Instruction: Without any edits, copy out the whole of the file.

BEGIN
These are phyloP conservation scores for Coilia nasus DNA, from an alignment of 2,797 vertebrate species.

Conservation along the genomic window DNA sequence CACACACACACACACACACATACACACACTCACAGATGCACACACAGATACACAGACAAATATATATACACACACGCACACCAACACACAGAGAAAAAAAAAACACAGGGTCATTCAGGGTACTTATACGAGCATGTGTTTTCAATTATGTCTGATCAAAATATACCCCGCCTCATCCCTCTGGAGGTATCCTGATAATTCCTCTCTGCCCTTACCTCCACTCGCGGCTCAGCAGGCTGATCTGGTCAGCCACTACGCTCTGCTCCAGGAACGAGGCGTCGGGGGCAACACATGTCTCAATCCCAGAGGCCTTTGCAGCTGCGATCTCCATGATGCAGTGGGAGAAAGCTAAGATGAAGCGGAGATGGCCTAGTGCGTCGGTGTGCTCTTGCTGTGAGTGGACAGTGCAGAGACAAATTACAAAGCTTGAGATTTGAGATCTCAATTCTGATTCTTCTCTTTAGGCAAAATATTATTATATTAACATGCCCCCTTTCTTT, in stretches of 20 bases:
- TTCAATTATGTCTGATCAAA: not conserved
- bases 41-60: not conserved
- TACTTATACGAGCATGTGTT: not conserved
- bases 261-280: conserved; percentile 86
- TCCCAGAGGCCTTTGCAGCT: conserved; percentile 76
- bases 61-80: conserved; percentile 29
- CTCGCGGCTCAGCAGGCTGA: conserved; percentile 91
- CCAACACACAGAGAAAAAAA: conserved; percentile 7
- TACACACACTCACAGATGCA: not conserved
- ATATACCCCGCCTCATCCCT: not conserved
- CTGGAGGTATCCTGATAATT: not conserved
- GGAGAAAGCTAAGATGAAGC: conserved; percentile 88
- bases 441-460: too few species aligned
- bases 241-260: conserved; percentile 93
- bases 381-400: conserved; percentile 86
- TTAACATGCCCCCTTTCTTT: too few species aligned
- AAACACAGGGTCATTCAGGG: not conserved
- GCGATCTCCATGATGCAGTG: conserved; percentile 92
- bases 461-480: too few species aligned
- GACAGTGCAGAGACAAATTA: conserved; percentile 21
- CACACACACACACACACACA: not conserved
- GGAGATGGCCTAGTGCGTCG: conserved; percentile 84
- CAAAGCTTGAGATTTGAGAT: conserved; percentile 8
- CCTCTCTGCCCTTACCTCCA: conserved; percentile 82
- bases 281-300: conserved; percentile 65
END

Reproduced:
These are phyloP conservation scores for Coilia nasus DNA, from an alignment of 2,797 vertebrate species.

Conservation along the genomic window DNA sequence CACACACACACACACACACATACACACACTCACAGATGCACACACAGATACACAGACAAATATATATACACACACGCACACCAACACACAGAGAAAAAAAAAACACAGGGTCATTCAGGGTACTTATACGAGCATGTGTTTTCAATTATGTCTGATCAAAATATACCCCGCCTCATCCCTCTGGAGGTATCCTGATAATTCCTCTCTGCCCTTACCTCCACTCGCGGCTCAGCAGGCTGATCTGGTCAGCCACTACGCTCTGCTCCAGGAACGAGGCGTCGGGGGCAACACATGTCTCAATCCCAGAGGCCTTTGCAGCTGCGATCTCCATGATGCAGTGGGAGAAAGCTAAGATGAAGCGGAGATGGCCTAGTGCGTCGGTGTGCTCTTGCTGTGAGTGGACAGTGCAGAGACAAATTACAAAGCTTGAGATTTGAGATCTCAATTCTGATTCTTCTCTTTAGGCAAAATATTATTATATTAACATGCCCCCTTTCTTT, in stretches of 20 bases:
- TTCAATTATGTCTGATCAAA: not conserved
- bases 41-60: not conserved
- TACTTATACGAGCATGTGTT: not conserved
- bases 261-280: conserved; percentile 86
- TCCCAGAGGCCTTTGCAGCT: conserved; percentile 76
- bases 61-80: conserved; percentile 29
- CTCGCGGCTCAGCAGGCTGA: conserved; percentile 91
- CCAACACACAGAGAAAAAAA: conserved; percentile 7
- TACACACACTCACAGATGCA: not conserved
- ATATACCCCGCCTCATCCCT: not conserved
- CTGGAGGTATCCTGATAATT: not conserved
- GGAGAAAGCTAAGATGAAGC: conserved; percentile 88
- bases 441-460: too few species aligned
- bases 241-260: conserved; percentile 93
- bases 381-400: conserved; percentile 86
- TTAACATGCCCCCTTTCTTT: too few species aligned
- AAACACAGGGTCATTCAGGG: not conserved
- GCGATCTCCATGATGCAGTG: conserved; percentile 92
- bases 461-480: too few species aligned
- GACAGTGCAGAGACAAATTA: conserved; percentile 21
- CACACACACACACACACACA: not conserved
- GGAGATGGCCTAGTGCGTCG: conserved; percentile 84
- CAAAGCTTGAGATTTGAGAT: conserved; percentile 8
- CCTCTCTGCCCTTACCTCCA: conserved; percentile 82
- bases 281-300: conserved; percentile 65